Sen. Marsha Blackburn. Photo: Alex Wroblewski/Getty Images
Sen. Marsha Blackburn (R-Tenn.) blocked an effort by Sen. Mark Warner (D-Va.) to pass a bill via unanimous consent requiring campaigns to report any offers of foreign assistance to the FBI.
"We are all for free and fair and honest elections. ... These reporting requirements are overbroad. Presidential campaigns would have to worry about disclosure at a variety of levels. So many different levels. Consider this: vendors that work for a campaign, people that are supplying some kind of voter service to a campaign. ... It would apply to door knockers, it would apply to phone bankers, down to any person who shares their views with a candidate."
Warner then countered that Blackburn's reading of the legislation is "not accurate .., The only thing that would have to be reported is if the agent of a foreign government or national offered that something that was already prohibited."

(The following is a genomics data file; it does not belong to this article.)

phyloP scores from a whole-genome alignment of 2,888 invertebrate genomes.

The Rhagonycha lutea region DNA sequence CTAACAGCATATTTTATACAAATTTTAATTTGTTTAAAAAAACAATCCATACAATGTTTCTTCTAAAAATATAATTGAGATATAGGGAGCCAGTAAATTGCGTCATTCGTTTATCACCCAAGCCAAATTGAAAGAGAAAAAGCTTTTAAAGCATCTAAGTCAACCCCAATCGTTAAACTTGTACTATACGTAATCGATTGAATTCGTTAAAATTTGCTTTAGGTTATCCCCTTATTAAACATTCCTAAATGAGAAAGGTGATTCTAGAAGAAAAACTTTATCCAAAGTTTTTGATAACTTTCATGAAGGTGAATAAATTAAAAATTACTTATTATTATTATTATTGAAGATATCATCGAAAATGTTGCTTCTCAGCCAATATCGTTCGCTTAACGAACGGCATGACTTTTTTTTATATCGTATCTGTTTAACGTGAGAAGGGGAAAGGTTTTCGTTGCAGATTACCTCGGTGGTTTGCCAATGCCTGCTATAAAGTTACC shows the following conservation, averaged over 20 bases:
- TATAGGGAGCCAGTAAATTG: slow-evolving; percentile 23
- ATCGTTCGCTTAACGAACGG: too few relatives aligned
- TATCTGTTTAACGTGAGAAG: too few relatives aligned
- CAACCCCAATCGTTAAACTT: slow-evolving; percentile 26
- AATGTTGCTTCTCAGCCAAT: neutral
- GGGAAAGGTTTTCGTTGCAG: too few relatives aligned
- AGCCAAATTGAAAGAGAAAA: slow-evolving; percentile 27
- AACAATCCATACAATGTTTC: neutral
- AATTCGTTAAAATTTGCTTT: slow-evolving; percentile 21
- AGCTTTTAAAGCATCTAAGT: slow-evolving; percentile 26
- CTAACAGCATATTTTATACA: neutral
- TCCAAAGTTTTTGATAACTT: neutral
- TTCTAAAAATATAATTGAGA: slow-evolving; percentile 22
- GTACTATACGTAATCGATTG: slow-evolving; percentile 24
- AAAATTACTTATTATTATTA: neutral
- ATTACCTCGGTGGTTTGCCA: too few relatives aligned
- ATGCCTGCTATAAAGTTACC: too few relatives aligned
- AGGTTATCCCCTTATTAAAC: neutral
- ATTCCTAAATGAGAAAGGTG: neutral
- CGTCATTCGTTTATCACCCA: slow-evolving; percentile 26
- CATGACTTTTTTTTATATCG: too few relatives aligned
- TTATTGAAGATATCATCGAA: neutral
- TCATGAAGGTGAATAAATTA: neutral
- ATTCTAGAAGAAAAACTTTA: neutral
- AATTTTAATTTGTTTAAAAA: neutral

The big picture: President Trump's comments on Wednesday that he would consider accepting intelligence on a political opponent from a foreign entity set off immediate outrage from Democrats, who see it as an invitation for foreign adversaries to interfere in future U.S. elections. Lawmakers in both the Senate and the House have renewed calls to pass election security measures, with some going as far as to call Trump's comments "anti-American" and grounds for impeachment.
- Sen. Chuck Schumer, responding to Blackburn's objection, said on the Senate floor: "How disgraceful it is that our Republican friends cower before this president when they know that the things he does severely damage democracy."